In recent years, the Catholic Church in the United States has witnessed something of a renaissance of traditional sacred art. After decades in which churches were built in the modernist style, architects are turning to traditional design when building or refurbishing churches, and artisans are being commissioned to create interiors that recall the beauty of churches from centuries ago.
The newly constructed Catholic church on the campus of the University of Virginia, which was dedicated by Richmond Bishop Barry Knestout on September 20, is the latest example of this return to traditional design.
The new St. Thomas Aquinas University Parish church, situated on UVA’s Charlottesville campus, was built in the Romanesque style. The church’s domed roof and columned facade is very much at home amongst the classically-inspired campus buildings that were part of Thomas Jefferson’s design for the university.
What sets the church apart, though, is of course, its purpose — to employ beauty to inspire the contemplation of the transcendent.
Since about 1960, Dominican friars have served the spiritual needs of Catholic students, as well as administration and faculty members. Their patron saint, St. Thomas Aquinas, according to the church’s website, “recognized that man’s mind is raised to contemplation through material objects, especially sacred objects and sacred architecture. By expressing beauty, permanence, and transcendence, a church building can teach all who see it what it means to be Catholic.”
To this end, when the friars set out to construct a church for their congregation of more than 4,000 undergraduates, they decided on a traditional structure that would “serve as a catalyst for a deeper commitment to our Faith.” The architectural firm of Cram & Ferguson, which is known for designing traditional churches, was chosen to design the new St. Thomas Aquinas church. The firm’s connection the Dominicans goes back to the early 20th century, when they designed several churches in the Dominican Province of St. Joseph.
Five years after planning on the new church began, Bishop Knestout dedicated the church, noting the timeliness of its opening — amidst the unprecedented coronavirus pandemic.
“Not only is St. Thomas Aquinas a beautiful church building, but it is a vibrant, undaunted community of faith, offering young people, students, staff and faculty of the University of Virginia a home and refuge in a time of uncertainty,” said Bishop Knestout, as reported by the National Catholic Register.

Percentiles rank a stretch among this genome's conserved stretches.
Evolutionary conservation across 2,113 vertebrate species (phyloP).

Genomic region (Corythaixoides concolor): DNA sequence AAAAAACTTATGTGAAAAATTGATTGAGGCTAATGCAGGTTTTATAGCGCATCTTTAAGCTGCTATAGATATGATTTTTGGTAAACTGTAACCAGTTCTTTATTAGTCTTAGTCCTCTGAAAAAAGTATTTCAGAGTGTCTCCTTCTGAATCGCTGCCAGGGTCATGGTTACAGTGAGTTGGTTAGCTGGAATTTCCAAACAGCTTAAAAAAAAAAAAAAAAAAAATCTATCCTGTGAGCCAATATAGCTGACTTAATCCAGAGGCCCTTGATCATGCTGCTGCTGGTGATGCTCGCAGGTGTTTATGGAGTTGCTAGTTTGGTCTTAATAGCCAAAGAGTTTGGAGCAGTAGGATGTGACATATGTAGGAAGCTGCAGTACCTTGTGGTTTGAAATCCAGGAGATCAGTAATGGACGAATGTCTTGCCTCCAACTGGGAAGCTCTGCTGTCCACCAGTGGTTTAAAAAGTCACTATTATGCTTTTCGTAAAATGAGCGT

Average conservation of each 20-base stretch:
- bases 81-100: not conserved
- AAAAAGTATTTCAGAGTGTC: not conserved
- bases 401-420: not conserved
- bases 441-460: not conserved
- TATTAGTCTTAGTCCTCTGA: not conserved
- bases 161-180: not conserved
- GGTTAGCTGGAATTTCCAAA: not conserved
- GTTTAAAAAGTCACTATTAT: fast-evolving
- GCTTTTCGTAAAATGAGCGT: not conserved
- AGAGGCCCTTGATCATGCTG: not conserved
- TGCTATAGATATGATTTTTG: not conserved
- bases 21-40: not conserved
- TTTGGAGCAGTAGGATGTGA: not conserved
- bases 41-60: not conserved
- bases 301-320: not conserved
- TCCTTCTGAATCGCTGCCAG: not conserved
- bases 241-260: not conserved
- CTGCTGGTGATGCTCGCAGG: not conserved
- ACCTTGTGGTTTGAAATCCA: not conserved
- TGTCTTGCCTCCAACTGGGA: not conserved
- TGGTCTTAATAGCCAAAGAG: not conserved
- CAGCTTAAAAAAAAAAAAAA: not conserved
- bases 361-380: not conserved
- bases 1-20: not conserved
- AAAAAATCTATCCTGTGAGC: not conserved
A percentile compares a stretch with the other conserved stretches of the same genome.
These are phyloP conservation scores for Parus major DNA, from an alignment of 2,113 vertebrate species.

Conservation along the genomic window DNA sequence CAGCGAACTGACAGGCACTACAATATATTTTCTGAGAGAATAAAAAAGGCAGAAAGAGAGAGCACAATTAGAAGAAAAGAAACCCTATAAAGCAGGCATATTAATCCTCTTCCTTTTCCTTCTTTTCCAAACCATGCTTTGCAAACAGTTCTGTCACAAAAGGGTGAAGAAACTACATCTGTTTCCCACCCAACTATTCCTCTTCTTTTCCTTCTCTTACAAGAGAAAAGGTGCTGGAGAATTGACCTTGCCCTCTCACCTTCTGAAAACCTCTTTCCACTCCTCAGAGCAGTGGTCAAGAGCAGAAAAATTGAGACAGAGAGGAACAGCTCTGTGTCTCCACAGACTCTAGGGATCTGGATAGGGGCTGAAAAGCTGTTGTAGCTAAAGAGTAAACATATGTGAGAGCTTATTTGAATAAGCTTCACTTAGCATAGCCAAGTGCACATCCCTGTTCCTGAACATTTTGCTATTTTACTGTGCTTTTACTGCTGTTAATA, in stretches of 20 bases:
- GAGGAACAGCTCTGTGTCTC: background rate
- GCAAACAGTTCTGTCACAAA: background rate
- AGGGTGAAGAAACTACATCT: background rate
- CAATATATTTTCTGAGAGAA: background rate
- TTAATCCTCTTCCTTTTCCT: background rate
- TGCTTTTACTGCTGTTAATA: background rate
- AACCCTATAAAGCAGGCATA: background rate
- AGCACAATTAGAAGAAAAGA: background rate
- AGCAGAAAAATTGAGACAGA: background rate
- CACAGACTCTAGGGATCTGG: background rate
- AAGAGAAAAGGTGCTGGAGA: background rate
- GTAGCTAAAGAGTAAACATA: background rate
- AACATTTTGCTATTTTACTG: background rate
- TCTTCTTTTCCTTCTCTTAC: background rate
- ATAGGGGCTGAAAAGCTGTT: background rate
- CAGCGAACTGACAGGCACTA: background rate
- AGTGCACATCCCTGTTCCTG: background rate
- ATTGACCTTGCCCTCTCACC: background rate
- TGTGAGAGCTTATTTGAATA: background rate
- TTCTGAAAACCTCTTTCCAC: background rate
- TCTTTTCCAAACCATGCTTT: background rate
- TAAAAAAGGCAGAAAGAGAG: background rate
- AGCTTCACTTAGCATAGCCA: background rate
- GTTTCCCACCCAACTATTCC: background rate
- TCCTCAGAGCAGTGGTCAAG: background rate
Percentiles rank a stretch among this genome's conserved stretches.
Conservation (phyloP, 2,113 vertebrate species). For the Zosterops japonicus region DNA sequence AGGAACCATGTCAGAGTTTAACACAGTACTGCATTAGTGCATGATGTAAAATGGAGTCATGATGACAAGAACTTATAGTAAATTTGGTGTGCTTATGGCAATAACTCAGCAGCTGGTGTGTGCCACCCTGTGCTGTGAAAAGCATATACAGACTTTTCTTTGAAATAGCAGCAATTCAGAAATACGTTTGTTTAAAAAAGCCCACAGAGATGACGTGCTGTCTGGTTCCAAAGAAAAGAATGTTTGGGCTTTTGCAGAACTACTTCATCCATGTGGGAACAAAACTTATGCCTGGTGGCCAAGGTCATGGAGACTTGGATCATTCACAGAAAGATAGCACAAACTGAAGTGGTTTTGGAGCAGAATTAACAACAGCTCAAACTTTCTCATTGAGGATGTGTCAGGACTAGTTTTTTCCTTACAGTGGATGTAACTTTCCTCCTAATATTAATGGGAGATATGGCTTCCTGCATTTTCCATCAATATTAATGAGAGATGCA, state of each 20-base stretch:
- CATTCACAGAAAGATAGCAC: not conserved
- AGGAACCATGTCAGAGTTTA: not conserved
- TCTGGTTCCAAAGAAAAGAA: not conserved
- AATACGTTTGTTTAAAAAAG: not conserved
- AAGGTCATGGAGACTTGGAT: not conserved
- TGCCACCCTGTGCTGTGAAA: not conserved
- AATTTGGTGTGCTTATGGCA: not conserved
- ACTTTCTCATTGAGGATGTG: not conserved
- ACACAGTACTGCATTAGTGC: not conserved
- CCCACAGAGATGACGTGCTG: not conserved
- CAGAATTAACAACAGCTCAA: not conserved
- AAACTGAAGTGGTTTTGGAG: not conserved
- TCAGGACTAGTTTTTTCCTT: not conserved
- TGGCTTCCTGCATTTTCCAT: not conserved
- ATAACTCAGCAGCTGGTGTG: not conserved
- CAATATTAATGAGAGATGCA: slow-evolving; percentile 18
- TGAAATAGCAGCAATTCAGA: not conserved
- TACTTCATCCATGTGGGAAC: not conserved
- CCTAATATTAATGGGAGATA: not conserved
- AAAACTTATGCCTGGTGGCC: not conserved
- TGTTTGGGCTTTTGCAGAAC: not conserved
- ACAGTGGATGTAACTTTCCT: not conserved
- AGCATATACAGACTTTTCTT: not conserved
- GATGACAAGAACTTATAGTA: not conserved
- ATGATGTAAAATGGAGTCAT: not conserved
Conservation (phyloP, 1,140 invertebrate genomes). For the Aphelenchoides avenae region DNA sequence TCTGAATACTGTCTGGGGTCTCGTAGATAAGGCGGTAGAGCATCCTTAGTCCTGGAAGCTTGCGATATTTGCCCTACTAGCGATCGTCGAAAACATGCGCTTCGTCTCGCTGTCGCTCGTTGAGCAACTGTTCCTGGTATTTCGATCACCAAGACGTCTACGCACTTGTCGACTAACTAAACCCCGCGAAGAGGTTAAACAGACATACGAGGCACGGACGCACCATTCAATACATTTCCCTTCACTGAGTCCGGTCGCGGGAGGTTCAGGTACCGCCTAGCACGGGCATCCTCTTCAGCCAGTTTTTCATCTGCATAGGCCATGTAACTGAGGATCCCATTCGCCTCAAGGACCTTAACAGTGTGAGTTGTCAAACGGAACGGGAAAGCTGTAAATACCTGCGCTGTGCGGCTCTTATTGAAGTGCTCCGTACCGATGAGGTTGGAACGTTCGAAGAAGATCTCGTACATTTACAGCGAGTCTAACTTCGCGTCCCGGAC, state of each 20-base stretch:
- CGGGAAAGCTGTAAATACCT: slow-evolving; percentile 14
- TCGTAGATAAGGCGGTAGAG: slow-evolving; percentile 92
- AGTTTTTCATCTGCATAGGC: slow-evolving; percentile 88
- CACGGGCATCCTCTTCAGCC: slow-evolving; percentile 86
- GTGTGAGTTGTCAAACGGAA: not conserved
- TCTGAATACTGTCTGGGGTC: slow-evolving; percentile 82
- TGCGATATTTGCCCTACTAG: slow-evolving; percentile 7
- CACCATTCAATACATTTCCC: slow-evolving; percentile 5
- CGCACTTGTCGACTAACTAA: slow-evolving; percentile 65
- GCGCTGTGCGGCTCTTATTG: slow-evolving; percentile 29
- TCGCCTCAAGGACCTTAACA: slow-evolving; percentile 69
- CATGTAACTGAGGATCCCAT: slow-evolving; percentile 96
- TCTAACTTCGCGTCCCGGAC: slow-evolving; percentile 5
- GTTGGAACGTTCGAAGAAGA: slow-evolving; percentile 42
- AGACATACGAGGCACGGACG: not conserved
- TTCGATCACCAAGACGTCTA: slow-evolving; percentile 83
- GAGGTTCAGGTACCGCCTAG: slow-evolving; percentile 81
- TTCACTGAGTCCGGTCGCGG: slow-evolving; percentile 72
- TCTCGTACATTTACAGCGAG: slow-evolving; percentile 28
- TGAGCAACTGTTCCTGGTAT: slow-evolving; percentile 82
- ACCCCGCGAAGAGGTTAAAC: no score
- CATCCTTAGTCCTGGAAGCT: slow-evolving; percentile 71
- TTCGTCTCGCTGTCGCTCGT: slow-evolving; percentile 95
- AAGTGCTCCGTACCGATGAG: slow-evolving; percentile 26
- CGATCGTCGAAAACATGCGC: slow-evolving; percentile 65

Dominican Fr. Joseph Barranger, pastor of the university parish, told Aleteia that that the architectural design of the church, and the sacred art within it, help the friars in their mission to share the Gospel.
“The church’s Romanesque architectural style was chosen because it provides us with the opportunity to evangelize through art, on the outside as well as inside,” said Barranger.
“As students and others walk past the church, they see a Tympanum (sculpture) over the front door depicting the pilgrim Christ encountering Saints Dominic and Thomas Aquinas on a road. Underneath is inscribed the famous saying of St. Thomas, “Nothing but You O Lord.” Over the other doors are inscriptions from Scripture. Inside, everything is designed to lift the mind and heart to God, from the blue painted and star studded dome, to the carved Pelican on the altar, and the carved eagle on the ambo,” he explained.
“Especially inspiring are the Romanesque arches and pillars and the Sylvia Nicolas stained glass windows in the apse depicting symbols of the Holy Eucharist. Sylvia is a world famous stained glass artist and sculptor. She carved the inspiring suspended crucifix in the Romanesque style,” said Barranger.
The new church has already borne fruit, and welcomed through its doors Catholics and non-Catholics alike.
“The church has been received with great enthusiasm by our UVA students, other parishioners, and members of the UVA community,” he said
“The students are really taking ownership of the new church. They love it, and had important roles to play in the Mass of Dedication. People both Catholic and non-Catholic are coming into the church to pray.”
Since the project began, the Dominican friars have raised $10.6 million of the $13.4 million the church cost to build. Fundraising efforts continue, and donations can be made at https://stauva.org/our-church-building.